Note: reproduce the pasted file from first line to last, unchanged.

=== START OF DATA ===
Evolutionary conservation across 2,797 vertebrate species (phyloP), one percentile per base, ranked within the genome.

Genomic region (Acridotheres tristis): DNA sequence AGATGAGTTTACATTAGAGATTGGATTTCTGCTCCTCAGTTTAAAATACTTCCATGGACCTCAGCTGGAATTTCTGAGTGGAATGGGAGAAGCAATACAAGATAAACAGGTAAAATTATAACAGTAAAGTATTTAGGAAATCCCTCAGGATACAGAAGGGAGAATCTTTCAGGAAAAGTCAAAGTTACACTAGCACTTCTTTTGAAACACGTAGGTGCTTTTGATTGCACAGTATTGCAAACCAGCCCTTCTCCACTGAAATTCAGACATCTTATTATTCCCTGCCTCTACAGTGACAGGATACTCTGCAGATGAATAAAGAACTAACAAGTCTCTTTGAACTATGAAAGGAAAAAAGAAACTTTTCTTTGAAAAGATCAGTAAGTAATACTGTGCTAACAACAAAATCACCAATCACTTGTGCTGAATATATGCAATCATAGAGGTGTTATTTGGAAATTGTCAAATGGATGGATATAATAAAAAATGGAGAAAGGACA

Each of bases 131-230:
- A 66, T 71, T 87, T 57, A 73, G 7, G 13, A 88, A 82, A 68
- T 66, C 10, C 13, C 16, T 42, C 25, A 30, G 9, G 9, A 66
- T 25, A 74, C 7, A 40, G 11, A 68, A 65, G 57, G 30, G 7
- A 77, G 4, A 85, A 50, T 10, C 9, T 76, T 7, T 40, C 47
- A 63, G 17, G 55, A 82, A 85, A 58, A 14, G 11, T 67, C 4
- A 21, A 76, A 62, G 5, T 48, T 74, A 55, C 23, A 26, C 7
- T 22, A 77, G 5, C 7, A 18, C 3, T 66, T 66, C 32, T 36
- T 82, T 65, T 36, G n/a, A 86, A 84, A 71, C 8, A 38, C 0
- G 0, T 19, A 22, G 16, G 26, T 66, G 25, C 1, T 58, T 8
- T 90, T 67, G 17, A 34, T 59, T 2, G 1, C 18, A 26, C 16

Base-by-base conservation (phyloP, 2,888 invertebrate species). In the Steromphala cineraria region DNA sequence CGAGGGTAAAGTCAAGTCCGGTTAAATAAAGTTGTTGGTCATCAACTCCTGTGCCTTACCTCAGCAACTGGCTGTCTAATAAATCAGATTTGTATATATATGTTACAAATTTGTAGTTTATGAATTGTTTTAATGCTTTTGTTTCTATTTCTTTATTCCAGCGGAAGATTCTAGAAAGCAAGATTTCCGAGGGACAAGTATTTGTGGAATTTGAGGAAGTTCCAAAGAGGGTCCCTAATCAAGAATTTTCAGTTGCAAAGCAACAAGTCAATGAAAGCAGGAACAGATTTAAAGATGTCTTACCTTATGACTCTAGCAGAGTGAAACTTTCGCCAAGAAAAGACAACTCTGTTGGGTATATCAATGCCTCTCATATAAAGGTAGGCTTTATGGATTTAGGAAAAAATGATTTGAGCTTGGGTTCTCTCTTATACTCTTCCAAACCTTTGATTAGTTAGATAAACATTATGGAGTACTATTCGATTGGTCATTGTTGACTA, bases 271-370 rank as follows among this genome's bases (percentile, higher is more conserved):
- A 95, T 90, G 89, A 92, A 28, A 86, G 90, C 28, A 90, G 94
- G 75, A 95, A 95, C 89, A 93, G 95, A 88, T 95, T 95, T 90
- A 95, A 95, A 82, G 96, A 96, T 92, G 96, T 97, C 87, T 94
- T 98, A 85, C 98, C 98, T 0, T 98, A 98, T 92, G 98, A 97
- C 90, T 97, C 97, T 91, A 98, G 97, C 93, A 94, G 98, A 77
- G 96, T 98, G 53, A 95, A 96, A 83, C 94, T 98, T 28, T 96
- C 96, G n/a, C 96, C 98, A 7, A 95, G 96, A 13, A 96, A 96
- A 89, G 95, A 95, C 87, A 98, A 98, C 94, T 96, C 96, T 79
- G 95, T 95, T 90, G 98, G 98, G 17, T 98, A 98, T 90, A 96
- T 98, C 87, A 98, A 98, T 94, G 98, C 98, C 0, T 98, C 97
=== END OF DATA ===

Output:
Evolutionary conservation across 2,797 vertebrate species (phyloP), one percentile per base, ranked within the genome.

Genomic region (Acridotheres tristis): DNA sequence AGATGAGTTTACATTAGAGATTGGATTTCTGCTCCTCAGTTTAAAATACTTCCATGGACCTCAGCTGGAATTTCTGAGTGGAATGGGAGAAGCAATACAAGATAAACAGGTAAAATTATAACAGTAAAGTATTTAGGAAATCCCTCAGGATACAGAAGGGAGAATCTTTCAGGAAAAGTCAAAGTTACACTAGCACTTCTTTTGAAACACGTAGGTGCTTTTGATTGCACAGTATTGCAAACCAGCCCTTCTCCACTGAAATTCAGACATCTTATTATTCCCTGCCTCTACAGTGACAGGATACTCTGCAGATGAATAAAGAACTAACAAGTCTCTTTGAACTATGAAAGGAAAAAAGAAACTTTTCTTTGAAAAGATCAGTAAGTAATACTGTGCTAACAACAAAATCACCAATCACTTGTGCTGAATATATGCAATCATAGAGGTGTTATTTGGAAATTGTCAAATGGATGGATATAATAAAAAATGGAGAAAGGACA

Each of bases 131-230:
- A 66, T 71, T 87, T 57, A 73, G 7, G 13, A 88, A 82, A 68
- T 66, C 10, C 13, C 16, T 42, C 25, A 30, G 9, G 9, A 66
- T 25, A 74, C 7, A 40, G 11, A 68, A 65, G 57, G 30, G 7
- A 77, G 4, A 85, A 50, T 10, C 9, T 76, T 7, T 40, C 47
- A 63, G 17, G 55, A 82, A 85, A 58, A 14, G 11, T 67, C 4
- A 21, A 76, A 62, G 5, T 48, T 74, A 55, C 23, A 26, C 7
- T 22, A 77, G 5, C 7, A 18, C 3, T 66, T 66, C 32, T 36
- T 82, T 65, T 36, G n/a, A 86, A 84, A 71, C 8, A 38, C 0
- G 0, T 19, A 22, G 16, G 26, T 66, G 25, C 1, T 58, T 8
- T 90, T 67, G 17, A 34, T 59, T 2, G 1, C 18, A 26, C 16

Base-by-base conservation (phyloP, 2,888 invertebrate species). In the Steromphala cineraria region DNA sequence CGAGGGTAAAGTCAAGTCCGGTTAAATAAAGTTGTTGGTCATCAACTCCTGTGCCTTACCTCAGCAACTGGCTGTCTAATAAATCAGATTTGTATATATATGTTACAAATTTGTAGTTTATGAATTGTTTTAATGCTTTTGTTTCTATTTCTTTATTCCAGCGGAAGATTCTAGAAAGCAAGATTTCCGAGGGACAAGTATTTGTGGAATTTGAGGAAGTTCCAAAGAGGGTCCCTAATCAAGAATTTTCAGTTGCAAAGCAACAAGTCAATGAAAGCAGGAACAGATTTAAAGATGTCTTACCTTATGACTCTAGCAGAGTGAAACTTTCGCCAAGAAAAGACAACTCTGTTGGGTATATCAATGCCTCTCATATAAAGGTAGGCTTTATGGATTTAGGAAAAAATGATTTGAGCTTGGGTTCTCTCTTATACTCTTCCAAACCTTTGATTAGTTAGATAAACATTATGGAGTACTATTCGATTGGTCATTGTTGACTA, bases 271-370 rank as follows among this genome's bases (percentile, higher is more conserved):
- A 95, T 90, G 89, A 92, A 28, A 86, G 90, C 28, A 90, G 94
- G 75, A 95, A 95, C 89, A 93, G 95, A 88, T 95, T 95, T 90
- A 95, A 95, A 82, G 96, A 96, T 92, G 96, T 97, C 87, T 94
- T 98, A 85, C 98, C 98, T 0, T 98, A 98, T 92, G 98, A 97
- C 90, T 97, C 97, T 91, A 98, G 97, C 93, A 94, G 98, A 77
- G 96, T 98, G 53, A 95, A 96, A 83, C 94, T 98, T 28, T 96
- C 96, G n/a, C 96, C 98, A 7, A 95, G 96, A 13, A 96, A 96
- A 89, G 95, A 95, C 87, A 98, A 98, C 94, T 96, C 96, T 79
- G 95, T 95, T 90, G 98, G 98, G 17, T 98, A 98, T 90, A 96
- T 98, C 87, A 98, A 98, T 94, G 98, C 98, C 0, T 98, C 97